Environmental and Water Resources Emphasis - Mizzou Engineering

The skills of environmental engineers are becoming increasingly important as we attempt to protect the fragile resources of our planet.

Environmental engineers translate physical, chemical and biological processes into systems to:

  • destroy toxic substances
  • remove pollutants from water
  • reduce non-hazardous solid waste volumes
  • eliminate contaminants from the air
  • develop groundwater supplies

In this field, you might be called upon to:

  • resolve problems of providing safe drinking water
  • clean up sites contaminated with hazardous materials
  • clean up and prevent air pollution
  • treat wastewater
    manage solid wastes

As a water resources engineer, you might be involved in the design, construction or maintenance of:

  • hydroelectric power facilities
  • canals
  • dams
  • pipelines
  • pumping stations
  • locks
  • seaport facilities
Faculty in Environmental and Water Resources

The active areas of environmental/water resource research include the following:

  • biochemical/physicochemical treatment processes
  • biological nutrient removal
  • biological and chemical transformation of contaminants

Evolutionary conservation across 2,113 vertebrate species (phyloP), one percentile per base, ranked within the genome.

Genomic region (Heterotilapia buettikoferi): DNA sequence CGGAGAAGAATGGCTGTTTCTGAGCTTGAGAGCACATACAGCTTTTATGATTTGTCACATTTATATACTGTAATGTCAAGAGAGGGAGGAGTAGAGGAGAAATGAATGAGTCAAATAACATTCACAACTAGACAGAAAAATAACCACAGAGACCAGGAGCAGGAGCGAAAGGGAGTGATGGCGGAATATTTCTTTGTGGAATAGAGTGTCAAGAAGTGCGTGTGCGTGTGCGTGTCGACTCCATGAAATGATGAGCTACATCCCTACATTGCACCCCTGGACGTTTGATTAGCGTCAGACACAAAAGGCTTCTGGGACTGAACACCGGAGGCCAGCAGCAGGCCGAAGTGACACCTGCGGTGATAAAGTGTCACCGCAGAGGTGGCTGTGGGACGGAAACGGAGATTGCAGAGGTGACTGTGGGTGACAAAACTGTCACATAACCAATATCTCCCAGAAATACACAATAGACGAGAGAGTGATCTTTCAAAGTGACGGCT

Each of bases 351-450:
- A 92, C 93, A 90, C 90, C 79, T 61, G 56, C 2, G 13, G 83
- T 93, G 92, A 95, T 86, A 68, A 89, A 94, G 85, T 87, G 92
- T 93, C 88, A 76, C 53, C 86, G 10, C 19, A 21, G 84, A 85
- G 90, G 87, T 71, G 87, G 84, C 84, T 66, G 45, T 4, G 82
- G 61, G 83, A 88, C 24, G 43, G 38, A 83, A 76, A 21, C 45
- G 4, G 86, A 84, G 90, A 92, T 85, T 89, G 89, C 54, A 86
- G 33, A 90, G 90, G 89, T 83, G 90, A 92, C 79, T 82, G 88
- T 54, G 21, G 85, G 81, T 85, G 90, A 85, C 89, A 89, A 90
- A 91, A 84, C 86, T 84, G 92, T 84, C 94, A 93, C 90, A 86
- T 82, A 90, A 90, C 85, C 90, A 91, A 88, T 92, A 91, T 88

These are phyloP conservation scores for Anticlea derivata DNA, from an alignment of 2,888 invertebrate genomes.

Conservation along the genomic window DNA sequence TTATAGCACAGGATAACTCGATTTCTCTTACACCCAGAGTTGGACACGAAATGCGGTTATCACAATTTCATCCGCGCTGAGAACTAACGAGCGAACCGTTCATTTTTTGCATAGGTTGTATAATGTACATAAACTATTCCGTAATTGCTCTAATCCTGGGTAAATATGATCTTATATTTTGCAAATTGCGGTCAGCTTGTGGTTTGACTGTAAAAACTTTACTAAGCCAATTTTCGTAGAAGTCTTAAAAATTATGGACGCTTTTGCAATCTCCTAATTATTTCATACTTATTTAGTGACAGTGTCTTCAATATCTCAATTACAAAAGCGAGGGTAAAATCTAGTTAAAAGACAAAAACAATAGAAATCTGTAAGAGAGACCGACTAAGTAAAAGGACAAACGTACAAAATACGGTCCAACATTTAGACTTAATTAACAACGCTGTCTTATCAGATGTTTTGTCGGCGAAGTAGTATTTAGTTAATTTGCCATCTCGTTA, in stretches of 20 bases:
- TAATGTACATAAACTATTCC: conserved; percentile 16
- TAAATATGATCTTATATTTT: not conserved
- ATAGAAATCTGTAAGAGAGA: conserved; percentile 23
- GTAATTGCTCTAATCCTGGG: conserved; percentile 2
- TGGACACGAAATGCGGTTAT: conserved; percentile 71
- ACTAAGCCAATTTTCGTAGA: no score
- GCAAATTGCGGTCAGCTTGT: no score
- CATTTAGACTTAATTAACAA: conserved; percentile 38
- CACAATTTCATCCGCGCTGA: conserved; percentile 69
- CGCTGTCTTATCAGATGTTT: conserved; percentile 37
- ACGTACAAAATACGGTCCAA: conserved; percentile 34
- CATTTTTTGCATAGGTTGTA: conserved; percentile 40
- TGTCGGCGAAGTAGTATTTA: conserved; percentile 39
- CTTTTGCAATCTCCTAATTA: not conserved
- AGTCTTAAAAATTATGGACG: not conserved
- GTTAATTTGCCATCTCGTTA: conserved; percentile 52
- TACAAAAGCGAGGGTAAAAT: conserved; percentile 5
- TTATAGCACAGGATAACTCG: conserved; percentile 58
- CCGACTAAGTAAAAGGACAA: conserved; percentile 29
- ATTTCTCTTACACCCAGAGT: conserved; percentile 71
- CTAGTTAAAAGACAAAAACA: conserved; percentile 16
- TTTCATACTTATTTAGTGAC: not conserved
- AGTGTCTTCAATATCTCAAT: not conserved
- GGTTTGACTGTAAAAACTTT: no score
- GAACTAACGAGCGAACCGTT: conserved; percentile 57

• ceramic materials in water treatment
  • emerging renewable energy
  • environmental applications and impact of nanotechnology
  • hazardous waste management
  • membrane processes
  • public policy
  • storm water pollution control
  • waste challenges facing small communities
  • water quality
  • water treatment process design and control
  • wetlands mitigation
Environmental Laboratories

The environmental laboratories have capabilities for analysis of various chemicals in water and air as well as allows students to setup experiments which simulate actual treatment process units. Similarly, the water resources laboratories include both physical and computer modeling capabilities such as a hydrology table, software for Geographic Information Systems and several hydraulic computer modeling and optimization packages.

The physical laboratories are shared-use, 2,400 square foot, and houses gas chromatographs, a BET analyzer, and high pressure liquid chromatograph, and ion chromatograph, an atomic absorption spectrophotometer, and a UV-Vis spectrophotometer among others.